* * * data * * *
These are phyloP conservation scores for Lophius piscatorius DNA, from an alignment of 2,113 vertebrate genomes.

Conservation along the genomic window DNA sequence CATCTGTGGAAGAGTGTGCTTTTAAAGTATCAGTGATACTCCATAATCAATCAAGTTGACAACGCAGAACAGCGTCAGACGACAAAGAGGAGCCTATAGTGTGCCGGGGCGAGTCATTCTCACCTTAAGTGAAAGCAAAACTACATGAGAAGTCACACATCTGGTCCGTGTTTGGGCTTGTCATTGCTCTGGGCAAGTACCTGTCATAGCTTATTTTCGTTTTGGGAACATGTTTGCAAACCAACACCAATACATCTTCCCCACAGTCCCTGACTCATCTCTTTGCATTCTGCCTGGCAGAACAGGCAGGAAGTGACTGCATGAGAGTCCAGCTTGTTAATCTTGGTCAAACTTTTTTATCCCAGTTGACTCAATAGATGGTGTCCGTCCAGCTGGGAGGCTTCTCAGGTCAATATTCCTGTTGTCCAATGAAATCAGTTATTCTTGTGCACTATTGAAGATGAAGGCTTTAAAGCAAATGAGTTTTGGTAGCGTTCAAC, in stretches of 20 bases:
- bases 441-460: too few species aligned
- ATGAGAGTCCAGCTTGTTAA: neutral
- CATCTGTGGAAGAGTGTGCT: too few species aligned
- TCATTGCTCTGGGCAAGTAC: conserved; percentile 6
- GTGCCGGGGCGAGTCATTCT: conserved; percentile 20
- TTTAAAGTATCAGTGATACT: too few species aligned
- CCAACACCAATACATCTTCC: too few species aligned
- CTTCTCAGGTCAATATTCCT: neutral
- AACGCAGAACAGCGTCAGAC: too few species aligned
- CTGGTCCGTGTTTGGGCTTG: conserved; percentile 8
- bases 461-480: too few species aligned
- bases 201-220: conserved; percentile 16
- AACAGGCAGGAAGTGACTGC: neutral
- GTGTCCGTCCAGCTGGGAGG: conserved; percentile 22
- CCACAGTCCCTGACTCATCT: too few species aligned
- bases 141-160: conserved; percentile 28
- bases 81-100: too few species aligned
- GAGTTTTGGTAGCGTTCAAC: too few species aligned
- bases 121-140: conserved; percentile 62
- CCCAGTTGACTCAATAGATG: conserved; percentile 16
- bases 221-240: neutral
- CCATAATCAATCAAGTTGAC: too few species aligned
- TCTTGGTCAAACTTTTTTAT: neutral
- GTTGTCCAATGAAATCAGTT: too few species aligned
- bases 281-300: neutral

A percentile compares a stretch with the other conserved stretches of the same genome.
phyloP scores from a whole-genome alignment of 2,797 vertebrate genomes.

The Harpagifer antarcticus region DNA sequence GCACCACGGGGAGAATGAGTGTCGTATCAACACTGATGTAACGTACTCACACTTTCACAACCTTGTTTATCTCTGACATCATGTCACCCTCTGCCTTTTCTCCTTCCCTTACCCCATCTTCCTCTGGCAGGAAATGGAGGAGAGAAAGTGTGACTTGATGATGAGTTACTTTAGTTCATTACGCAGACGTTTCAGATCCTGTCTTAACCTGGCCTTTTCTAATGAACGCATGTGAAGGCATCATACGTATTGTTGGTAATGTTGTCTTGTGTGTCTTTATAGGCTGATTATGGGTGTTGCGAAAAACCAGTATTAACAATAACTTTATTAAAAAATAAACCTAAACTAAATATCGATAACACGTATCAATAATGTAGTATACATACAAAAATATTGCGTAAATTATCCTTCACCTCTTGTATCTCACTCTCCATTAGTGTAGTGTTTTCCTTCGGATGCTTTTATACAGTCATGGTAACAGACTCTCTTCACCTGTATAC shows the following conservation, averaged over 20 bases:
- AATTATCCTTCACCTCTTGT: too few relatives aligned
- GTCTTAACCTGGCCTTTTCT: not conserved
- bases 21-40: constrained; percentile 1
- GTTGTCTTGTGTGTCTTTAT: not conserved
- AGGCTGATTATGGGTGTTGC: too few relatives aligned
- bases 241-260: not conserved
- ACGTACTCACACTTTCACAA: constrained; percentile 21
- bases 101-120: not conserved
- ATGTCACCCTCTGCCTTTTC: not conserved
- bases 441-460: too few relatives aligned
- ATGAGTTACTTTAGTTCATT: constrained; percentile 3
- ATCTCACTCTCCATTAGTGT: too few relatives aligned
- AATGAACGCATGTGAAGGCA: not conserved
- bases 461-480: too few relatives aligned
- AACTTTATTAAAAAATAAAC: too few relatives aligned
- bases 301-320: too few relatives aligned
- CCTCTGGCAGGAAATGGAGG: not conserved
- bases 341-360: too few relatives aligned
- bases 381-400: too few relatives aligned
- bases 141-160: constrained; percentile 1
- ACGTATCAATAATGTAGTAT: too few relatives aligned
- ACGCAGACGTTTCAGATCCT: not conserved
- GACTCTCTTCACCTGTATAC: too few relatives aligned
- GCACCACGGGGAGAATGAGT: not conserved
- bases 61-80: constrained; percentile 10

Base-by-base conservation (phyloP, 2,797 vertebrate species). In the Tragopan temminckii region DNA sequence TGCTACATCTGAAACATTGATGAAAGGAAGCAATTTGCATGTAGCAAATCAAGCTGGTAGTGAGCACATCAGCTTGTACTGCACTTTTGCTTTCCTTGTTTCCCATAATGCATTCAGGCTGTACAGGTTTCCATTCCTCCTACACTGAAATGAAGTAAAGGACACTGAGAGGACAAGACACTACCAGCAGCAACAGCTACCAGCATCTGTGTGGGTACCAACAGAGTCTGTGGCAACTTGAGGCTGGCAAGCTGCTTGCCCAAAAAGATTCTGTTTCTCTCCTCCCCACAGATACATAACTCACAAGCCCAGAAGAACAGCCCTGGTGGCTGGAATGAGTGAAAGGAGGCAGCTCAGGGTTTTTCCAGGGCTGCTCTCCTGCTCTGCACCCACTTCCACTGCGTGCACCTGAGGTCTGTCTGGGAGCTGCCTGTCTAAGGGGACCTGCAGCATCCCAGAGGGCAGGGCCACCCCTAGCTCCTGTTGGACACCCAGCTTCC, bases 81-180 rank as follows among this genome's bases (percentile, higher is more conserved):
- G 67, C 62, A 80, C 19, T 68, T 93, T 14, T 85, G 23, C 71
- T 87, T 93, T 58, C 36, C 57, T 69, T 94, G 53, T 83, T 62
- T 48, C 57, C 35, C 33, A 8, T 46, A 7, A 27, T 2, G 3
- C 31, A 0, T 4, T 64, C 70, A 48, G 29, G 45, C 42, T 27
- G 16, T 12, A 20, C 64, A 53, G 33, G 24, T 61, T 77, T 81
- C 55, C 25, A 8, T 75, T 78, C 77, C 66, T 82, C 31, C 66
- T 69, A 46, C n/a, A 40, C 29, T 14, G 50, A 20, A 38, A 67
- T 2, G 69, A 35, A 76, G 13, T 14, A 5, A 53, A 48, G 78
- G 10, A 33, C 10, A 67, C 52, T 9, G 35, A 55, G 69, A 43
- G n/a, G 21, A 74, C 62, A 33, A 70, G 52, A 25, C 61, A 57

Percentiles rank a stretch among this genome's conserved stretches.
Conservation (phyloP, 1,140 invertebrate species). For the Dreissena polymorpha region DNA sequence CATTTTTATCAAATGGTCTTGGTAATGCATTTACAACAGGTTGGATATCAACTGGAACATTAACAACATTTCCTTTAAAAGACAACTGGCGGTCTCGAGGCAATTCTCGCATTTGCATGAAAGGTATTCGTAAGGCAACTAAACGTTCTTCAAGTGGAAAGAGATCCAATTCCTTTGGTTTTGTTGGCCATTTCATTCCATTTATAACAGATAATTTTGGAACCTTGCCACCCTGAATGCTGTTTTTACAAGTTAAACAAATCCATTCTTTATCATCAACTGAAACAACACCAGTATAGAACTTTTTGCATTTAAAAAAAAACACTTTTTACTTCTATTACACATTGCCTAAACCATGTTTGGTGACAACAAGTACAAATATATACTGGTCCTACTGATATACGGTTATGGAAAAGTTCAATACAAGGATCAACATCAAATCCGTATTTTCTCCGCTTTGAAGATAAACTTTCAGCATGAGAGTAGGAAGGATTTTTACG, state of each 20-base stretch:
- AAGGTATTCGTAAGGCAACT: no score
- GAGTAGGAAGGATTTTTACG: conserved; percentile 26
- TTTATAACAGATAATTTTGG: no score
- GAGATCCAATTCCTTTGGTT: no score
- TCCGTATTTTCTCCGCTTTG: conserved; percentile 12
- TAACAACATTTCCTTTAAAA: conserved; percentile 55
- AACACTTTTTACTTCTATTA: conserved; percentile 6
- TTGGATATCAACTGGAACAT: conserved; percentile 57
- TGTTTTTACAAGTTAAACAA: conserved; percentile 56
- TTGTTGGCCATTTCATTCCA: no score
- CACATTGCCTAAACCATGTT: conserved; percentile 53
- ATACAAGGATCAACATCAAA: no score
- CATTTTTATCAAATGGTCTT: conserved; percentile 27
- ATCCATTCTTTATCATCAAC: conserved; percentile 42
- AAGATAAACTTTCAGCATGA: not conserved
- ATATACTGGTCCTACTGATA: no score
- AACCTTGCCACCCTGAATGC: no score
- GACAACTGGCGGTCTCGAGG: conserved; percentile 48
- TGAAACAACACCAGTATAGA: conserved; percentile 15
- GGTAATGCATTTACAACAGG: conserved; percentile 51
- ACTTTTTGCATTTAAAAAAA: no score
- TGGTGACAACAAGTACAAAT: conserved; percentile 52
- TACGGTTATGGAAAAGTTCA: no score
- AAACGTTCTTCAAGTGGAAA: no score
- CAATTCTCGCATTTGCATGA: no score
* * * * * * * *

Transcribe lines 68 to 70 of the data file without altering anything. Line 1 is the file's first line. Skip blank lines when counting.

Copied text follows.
Conservation (phyloP, 1,140 invertebrate species). For the Dreissena polymorpha region DNA sequence CATTTTTATCAAATGGTCTTGGTAATGCATTTACAACAGGTTGGATATCAACTGGAACATTAACAACATTTCCTTTAAAAGACAACTGGCGGTCTCGAGGCAATTCTCGCATTTGCATGAAAGGTATTCGTAAGGCAACTAAACGTTCTTCAAGTGGAAAGAGATCCAATTCCTTTGGTTTTGTTGGCCATTTCATTCCATTTATAACAGATAATTTTGGAACCTTGCCACCCTGAATGCTGTTTTTACAAGTTAAACAAATCCATTCTTTATCATCAACTGAAACAACACCAGTATAGAACTTTTTGCATTTAAAAAAAAACACTTTTTACTTCTATTACACATTGCCTAAACCATGTTTGGTGACAACAAGTACAAATATATACTGGTCCTACTGATATACGGTTATGGAAAAGTTCAATACAAGGATCAACATCAAATCCGTATTTTCTCCGCTTTGAAGATAAACTTTCAGCATGAGAGTAGGAAGGATTTTTACG, state of each 20-base stretch:
- AAGGTATTCGTAAGGCAACT: no score
- GAGTAGGAAGGATTTTTACG: conserved; percentile 26